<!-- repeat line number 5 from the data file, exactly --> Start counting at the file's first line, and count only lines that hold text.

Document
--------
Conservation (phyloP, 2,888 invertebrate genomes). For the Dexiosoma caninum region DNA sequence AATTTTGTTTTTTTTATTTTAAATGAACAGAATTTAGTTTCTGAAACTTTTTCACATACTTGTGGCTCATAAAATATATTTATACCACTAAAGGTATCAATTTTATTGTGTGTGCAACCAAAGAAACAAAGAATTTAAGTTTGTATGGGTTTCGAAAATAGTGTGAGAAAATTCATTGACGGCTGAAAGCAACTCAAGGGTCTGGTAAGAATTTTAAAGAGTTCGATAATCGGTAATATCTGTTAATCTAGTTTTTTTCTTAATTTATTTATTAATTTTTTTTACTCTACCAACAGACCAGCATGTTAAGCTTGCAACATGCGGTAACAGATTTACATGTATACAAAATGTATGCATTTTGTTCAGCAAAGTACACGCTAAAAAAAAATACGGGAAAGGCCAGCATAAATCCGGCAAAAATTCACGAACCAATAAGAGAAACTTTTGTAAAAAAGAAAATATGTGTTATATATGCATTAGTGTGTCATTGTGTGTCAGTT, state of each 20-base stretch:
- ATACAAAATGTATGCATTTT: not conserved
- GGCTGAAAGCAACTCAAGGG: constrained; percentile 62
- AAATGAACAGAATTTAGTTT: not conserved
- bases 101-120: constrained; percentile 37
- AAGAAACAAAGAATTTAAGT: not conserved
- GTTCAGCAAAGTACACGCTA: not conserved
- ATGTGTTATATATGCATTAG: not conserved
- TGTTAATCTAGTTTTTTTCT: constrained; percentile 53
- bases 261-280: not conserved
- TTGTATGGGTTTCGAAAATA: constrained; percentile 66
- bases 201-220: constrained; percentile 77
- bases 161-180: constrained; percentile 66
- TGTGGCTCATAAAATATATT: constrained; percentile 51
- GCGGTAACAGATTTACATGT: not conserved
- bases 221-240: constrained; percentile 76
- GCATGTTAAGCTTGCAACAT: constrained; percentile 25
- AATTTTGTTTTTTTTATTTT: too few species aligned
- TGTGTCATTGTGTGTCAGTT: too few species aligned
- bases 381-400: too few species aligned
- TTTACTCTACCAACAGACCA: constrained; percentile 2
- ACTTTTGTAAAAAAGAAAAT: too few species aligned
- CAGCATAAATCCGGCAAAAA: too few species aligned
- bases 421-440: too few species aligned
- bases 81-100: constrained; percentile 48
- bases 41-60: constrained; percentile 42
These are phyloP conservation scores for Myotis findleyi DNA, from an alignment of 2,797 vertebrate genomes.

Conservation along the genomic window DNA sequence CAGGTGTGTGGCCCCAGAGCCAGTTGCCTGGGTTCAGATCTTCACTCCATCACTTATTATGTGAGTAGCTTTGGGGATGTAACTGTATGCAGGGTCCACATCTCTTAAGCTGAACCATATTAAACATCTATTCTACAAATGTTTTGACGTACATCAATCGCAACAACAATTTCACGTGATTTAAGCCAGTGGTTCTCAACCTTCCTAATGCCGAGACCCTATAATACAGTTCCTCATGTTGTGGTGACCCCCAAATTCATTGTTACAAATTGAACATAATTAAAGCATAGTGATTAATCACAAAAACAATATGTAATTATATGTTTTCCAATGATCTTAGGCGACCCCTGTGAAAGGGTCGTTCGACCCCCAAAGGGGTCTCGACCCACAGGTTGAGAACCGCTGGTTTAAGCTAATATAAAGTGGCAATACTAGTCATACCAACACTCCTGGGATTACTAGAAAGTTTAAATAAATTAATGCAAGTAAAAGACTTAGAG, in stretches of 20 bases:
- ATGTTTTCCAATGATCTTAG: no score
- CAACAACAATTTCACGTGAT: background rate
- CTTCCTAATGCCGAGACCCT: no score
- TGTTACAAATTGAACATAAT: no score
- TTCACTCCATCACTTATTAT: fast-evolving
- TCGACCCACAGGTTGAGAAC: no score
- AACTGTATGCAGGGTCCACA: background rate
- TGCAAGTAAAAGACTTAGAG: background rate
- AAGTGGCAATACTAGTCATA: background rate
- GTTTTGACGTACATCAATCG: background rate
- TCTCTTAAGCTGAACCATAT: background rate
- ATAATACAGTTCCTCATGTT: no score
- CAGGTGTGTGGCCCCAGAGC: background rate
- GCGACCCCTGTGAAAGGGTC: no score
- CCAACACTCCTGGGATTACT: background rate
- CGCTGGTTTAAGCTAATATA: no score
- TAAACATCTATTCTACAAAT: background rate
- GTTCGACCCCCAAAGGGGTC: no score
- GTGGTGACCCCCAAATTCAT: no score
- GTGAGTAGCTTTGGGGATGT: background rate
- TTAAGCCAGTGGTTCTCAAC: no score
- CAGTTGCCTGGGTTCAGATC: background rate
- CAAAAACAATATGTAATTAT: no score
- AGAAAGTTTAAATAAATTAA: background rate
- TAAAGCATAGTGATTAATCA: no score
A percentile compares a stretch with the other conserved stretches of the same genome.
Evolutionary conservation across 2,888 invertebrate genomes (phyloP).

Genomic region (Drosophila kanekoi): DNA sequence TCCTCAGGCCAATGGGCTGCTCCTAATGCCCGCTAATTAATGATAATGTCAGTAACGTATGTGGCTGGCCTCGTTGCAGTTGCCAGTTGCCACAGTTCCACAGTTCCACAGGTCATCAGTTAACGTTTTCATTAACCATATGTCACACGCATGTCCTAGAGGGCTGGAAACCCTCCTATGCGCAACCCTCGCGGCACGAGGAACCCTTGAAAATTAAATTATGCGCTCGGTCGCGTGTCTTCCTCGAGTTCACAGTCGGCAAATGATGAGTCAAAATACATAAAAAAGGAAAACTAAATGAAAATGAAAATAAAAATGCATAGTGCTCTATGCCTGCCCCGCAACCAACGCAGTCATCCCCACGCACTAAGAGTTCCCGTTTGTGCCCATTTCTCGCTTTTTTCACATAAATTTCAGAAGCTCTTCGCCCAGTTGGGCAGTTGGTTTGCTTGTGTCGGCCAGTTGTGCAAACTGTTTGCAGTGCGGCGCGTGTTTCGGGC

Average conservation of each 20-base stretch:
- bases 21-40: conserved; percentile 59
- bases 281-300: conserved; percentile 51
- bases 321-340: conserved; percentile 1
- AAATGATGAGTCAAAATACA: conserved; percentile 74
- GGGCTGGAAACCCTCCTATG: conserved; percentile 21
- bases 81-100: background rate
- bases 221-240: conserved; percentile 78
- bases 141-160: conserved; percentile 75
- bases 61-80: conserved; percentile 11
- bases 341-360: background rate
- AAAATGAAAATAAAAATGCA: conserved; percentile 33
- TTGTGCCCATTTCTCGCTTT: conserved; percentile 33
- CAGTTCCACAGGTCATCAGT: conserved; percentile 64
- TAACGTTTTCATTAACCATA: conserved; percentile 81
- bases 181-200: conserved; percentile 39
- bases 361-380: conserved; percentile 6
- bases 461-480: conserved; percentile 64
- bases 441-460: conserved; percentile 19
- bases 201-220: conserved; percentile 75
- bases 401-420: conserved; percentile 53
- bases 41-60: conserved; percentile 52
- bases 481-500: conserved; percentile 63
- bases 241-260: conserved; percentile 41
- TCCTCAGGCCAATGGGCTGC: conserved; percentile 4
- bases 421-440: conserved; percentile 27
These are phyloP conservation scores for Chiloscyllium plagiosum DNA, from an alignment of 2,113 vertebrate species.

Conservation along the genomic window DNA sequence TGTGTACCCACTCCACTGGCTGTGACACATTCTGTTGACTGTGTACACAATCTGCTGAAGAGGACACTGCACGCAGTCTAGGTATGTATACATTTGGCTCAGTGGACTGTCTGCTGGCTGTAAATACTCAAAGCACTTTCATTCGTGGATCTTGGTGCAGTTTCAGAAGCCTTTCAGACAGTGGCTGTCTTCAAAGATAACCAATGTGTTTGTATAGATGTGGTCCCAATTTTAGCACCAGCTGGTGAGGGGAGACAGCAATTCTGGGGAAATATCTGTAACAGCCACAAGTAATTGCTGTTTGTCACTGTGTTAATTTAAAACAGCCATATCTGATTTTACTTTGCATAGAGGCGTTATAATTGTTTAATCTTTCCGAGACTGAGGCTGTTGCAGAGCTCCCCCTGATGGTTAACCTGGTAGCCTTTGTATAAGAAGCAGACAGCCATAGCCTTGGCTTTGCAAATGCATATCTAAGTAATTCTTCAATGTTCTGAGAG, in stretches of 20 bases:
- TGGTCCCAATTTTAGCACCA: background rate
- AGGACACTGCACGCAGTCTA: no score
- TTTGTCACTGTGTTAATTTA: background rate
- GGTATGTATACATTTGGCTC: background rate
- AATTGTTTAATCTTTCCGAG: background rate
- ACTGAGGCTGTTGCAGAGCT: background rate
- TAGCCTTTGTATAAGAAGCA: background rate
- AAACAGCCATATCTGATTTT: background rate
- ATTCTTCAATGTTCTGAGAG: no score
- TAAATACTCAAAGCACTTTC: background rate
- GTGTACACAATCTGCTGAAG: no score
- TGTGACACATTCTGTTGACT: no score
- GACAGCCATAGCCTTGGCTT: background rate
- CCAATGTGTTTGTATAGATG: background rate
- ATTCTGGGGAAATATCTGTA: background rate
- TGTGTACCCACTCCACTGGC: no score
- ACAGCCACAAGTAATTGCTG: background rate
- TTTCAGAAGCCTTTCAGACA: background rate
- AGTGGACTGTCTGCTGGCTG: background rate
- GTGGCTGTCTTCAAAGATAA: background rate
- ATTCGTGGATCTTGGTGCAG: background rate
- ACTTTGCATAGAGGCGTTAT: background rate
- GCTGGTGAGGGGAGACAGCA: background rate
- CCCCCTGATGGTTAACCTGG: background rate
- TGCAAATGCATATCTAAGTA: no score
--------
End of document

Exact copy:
- bases 101-120: constrained; percentile 37